And now, a wry smile from Monaco’s Fabinho hints that Mourinho may be making progress with another target.

‘‘It’s a tempting invitation. … I would first talk to my agent, Monaco too, to decide everything right. But it’s a great club, sure enough I would think well about it.”

Fabinho played mostly right back in 2014-15 before splitting time between that position and defensive midfielder the following year and seeing most of his time at CDM last season. Mourinho has lavished praise and given a contract extension to right back Antonio Valencia and has Ander Herrera, Michael Carrick, and Paul Pogba at CDM (though the latter can certainly operate higher up the field).

Chinese clubs to pay 100% tax on foreign transfers

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The days of Chinese Super League sides spending eye-popping figures on a handful of international superstars are over — either that, or those figures are about to double — for now, at least.

[ MORE: Oscar given 8-game ban for petulant display in China ]

China’s Football Association announced Thursday that, effective immediately, any foreign player signed for a fee exceeding $6.63 million would be subject to a 100-percent tax on top of the fee paid to acquire the player. The tax will remain in effect until the end of China’s ongoing transfer window, July 14. The tax will also apply to Chinese players signed for a fee exceeding $3 million.

It’s Chinese authorities’ latest attempt to prevent big spending by CSL clubs, which has in every instance been detrimental to the development of young Chinese players making their way through the academy system. The taxed money will then be reinvested in “youth training, construction of public sporting facilities and scientific progress in football development,” according to a statement by the CFA.

Just last week, China was eliminated from contention to qualify for next summer’s World Cup in Russia. The only time China has ever qualified for the World Cup was in 2002.

Young Englishman Oxford goes abroad, to Gladbach, on loan

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MOENCHENGLADBACH, Germany (AP) Borussia Moenchengladbach has signed English central defender Reece Oxford on loan for the season from Premier League club West Ham.

Gladbach sporting director Max Eberl says “Oxford has gone through all the England youth teams and is one of the biggest defensive talents in Britain.”

The 18-year-old Oxford, who spent the second half of last season on loan at second-division club Reading, is Gladbach’s fifth arrival of the off-season.

Qatar stadium safety concerns again raised by death investigation

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An investigation into why a British man fell to his death on a building site for the 2022 Qatar soccer World Cup has raised concerns about stadium roof safety.

World Cup organizers on Thursday released partial findings of an assessment of the accident at the Khalifa International Stadium, but said the full report cannot be released while local authorities continue their own investigation. It is one of two work-related deaths detailed in Qatar’s latest welfare report on preparations for the 2022 soccer tournament, which currently involves 12,367 workers on eight construction sites.

The 40-year-old British man fell 39 meters in January after one end of the roof catwalk he was installing dropped and a safety rope snapped.

“During the course of the investigation, the team had raised concerns with the method of installation of the raised catwalk system,” the welfare report from Qatar’s World Cup organizers stated. “This required further investigation regarding the method itself and the supervision skills of the specialist contractor staff.”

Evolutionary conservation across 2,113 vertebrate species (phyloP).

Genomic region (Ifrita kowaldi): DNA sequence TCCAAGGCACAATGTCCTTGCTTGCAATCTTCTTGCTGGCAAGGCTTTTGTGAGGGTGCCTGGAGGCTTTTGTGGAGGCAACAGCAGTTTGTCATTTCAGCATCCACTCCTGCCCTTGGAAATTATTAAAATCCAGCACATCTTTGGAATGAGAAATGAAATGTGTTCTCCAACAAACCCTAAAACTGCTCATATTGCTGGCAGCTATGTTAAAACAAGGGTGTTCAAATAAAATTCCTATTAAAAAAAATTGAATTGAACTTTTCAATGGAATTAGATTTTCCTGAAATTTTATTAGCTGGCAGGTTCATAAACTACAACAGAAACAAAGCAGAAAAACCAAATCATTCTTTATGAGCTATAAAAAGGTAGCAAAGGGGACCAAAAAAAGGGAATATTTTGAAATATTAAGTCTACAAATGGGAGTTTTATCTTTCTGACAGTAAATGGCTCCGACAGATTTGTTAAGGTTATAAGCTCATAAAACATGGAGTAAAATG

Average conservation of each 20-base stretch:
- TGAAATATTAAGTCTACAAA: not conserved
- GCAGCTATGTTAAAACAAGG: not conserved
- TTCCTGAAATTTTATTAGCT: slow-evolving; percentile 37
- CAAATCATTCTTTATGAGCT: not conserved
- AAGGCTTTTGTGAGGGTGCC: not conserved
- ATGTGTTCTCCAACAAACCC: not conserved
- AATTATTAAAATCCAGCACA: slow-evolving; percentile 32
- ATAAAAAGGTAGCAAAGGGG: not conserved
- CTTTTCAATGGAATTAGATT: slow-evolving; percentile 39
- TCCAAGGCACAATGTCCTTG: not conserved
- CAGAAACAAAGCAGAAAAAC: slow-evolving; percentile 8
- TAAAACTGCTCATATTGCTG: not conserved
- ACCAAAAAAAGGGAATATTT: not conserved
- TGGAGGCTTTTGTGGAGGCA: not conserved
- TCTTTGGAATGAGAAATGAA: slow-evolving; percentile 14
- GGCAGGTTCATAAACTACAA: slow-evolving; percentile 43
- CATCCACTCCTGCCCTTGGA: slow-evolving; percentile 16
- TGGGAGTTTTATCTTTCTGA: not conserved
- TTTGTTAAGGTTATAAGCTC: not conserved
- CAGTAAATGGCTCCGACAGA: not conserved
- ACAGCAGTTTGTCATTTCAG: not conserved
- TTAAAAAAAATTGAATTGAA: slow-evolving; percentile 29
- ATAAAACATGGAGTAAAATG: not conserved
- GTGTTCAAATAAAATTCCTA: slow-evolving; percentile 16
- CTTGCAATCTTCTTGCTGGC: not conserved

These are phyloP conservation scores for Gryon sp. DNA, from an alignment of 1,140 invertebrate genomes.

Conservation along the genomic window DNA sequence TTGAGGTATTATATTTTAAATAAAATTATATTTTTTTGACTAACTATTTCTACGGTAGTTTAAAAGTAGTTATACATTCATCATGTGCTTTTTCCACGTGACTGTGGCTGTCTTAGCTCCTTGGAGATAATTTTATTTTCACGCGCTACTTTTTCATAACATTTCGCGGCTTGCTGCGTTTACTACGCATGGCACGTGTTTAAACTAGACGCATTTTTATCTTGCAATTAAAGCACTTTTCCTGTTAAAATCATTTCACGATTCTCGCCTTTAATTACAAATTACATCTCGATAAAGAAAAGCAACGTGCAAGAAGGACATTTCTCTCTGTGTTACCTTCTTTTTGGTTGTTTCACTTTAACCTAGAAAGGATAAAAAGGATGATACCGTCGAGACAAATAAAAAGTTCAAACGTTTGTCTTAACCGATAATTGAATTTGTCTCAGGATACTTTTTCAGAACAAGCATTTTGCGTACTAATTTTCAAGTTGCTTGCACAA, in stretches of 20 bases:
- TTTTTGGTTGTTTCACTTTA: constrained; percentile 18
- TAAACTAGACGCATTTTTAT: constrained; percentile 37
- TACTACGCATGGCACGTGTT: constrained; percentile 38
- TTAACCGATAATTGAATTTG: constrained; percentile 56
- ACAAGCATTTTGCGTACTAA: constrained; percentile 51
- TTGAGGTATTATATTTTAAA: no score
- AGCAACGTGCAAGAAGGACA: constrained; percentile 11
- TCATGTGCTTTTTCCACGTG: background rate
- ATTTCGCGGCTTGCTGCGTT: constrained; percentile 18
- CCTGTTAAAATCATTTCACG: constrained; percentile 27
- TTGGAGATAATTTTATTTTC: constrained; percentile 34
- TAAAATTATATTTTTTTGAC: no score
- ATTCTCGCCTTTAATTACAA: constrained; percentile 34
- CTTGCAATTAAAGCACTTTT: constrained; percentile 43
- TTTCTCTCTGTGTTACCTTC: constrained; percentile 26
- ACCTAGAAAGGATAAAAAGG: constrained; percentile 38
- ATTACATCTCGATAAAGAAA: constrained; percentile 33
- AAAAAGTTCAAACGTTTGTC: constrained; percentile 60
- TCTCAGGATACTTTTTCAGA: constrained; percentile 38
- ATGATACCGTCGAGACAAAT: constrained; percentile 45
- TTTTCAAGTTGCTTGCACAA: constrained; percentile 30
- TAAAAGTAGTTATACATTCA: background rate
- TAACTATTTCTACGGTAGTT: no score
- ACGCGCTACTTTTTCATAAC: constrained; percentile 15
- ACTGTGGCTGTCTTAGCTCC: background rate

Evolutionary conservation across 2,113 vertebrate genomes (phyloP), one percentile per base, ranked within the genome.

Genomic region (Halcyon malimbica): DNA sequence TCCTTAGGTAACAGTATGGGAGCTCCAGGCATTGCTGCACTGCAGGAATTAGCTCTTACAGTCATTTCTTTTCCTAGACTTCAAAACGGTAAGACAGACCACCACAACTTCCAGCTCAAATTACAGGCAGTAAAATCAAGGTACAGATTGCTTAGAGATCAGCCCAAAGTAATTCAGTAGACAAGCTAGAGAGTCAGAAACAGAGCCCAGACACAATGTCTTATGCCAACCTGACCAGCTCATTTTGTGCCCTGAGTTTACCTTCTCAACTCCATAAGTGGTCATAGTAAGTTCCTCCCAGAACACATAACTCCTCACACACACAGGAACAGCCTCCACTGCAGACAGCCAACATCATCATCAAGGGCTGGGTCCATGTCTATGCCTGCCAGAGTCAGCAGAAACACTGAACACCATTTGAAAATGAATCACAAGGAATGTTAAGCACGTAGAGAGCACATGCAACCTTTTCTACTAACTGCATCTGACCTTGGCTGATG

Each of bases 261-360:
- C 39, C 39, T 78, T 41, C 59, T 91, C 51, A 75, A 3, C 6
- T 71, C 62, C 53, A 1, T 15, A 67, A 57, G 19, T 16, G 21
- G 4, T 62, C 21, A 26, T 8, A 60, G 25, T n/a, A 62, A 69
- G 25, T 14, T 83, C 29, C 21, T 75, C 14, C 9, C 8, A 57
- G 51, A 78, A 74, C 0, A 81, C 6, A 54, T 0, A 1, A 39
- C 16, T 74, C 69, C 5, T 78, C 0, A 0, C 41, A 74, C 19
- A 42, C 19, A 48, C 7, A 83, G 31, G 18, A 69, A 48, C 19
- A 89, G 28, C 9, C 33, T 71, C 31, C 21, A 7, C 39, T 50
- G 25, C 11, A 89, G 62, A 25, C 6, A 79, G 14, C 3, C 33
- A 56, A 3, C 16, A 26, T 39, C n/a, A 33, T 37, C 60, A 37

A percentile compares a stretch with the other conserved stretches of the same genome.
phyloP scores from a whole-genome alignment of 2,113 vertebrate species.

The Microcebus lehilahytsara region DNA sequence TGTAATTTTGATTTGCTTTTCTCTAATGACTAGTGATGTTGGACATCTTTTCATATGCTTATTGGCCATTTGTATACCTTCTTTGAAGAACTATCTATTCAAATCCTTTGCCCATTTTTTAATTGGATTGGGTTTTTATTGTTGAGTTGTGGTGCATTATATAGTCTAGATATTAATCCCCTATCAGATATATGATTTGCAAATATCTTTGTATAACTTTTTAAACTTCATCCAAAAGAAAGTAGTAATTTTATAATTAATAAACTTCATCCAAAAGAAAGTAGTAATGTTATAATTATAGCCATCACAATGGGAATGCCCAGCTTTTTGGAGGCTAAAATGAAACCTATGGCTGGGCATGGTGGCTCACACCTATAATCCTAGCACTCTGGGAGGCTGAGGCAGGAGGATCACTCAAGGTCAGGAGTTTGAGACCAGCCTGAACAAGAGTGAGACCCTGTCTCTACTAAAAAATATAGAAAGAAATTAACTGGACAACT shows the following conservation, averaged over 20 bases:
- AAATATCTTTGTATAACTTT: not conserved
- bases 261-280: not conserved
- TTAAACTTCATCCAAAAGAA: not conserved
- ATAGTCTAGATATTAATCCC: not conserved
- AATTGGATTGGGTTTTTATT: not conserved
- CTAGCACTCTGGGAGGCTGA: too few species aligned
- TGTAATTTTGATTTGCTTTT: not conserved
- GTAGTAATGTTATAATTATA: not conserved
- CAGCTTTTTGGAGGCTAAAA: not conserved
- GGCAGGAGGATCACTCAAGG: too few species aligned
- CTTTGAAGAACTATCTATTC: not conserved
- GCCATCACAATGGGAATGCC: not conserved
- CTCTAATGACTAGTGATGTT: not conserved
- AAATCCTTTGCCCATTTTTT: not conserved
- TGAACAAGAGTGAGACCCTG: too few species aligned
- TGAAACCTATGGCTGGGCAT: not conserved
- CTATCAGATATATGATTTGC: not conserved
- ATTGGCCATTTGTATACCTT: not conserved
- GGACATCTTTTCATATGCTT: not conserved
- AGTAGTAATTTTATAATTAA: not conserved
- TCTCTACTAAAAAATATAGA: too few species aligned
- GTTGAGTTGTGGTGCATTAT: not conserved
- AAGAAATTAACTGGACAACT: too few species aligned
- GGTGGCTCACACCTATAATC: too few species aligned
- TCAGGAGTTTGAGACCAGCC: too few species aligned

It has led to “corrective and preventative actions” being implemented by the contractor, a joint venture between Belgian and Qatari firms, along with safety checks across all stadium sites, the report said.

“These included a review of all working-at-height activities across all SC projects, an enhanced process when reviewing specialist activities within construction sites, and a detailed review of all roof and gantry designs,” the Supreme Committee overseeing stadium projects added.

The British man is the only European working on Qatar stadiums to have died in a country relying on a low-paid migrant workforce from south Asia to prepare for the first World Cup in the Middle East. Six non-work related deaths have been announced by organizers, with most suffering from heart or breathing problems.

Hassan Al Thawadi, the supreme committee’s secretary general, said medical staff are trying to raise awareness of the “importance of healthy lifestyles” by evaluating diets and identifying health issues, including hypertension and diabetes. Cooling helmets have also been developed in an attempt to make it safer for workers on outdoor sites during the searing summer heat.

World Cup preparations have been dogged by concerns about the welfare of workers since the natural gas-rich Gulf nation won the FIFA vote in 2010. Mounting international pressure led to Qatar raising living standards and worker rights. Inspections led to three contractors being blacklisted and 14 entities “demobilized” from projects for failing to tackle welfare issues, the World Cup report reveals.

“There is still work to be done to ensure our workers’ welfare standards continue to have a tangible impact on the ground and we are comprehensive in our attempts to tackle the myriad of issues facing migrant workers across the SC program,” Khalid Al-Kubaisi, who oversees worker welfare at the Supreme Committee, said in a statement.

The report has been released as Qatar is gripped by a diplomatic crisis that has seen it isolated in the region. Saudi Arabia, the UAE and Bahrain cut ties with Qatar earlier this month and blocked air, sea and land traffic over its support for Islamist groups and ties with Iran. Qatar denies the charges and says the allegations are politically motivated.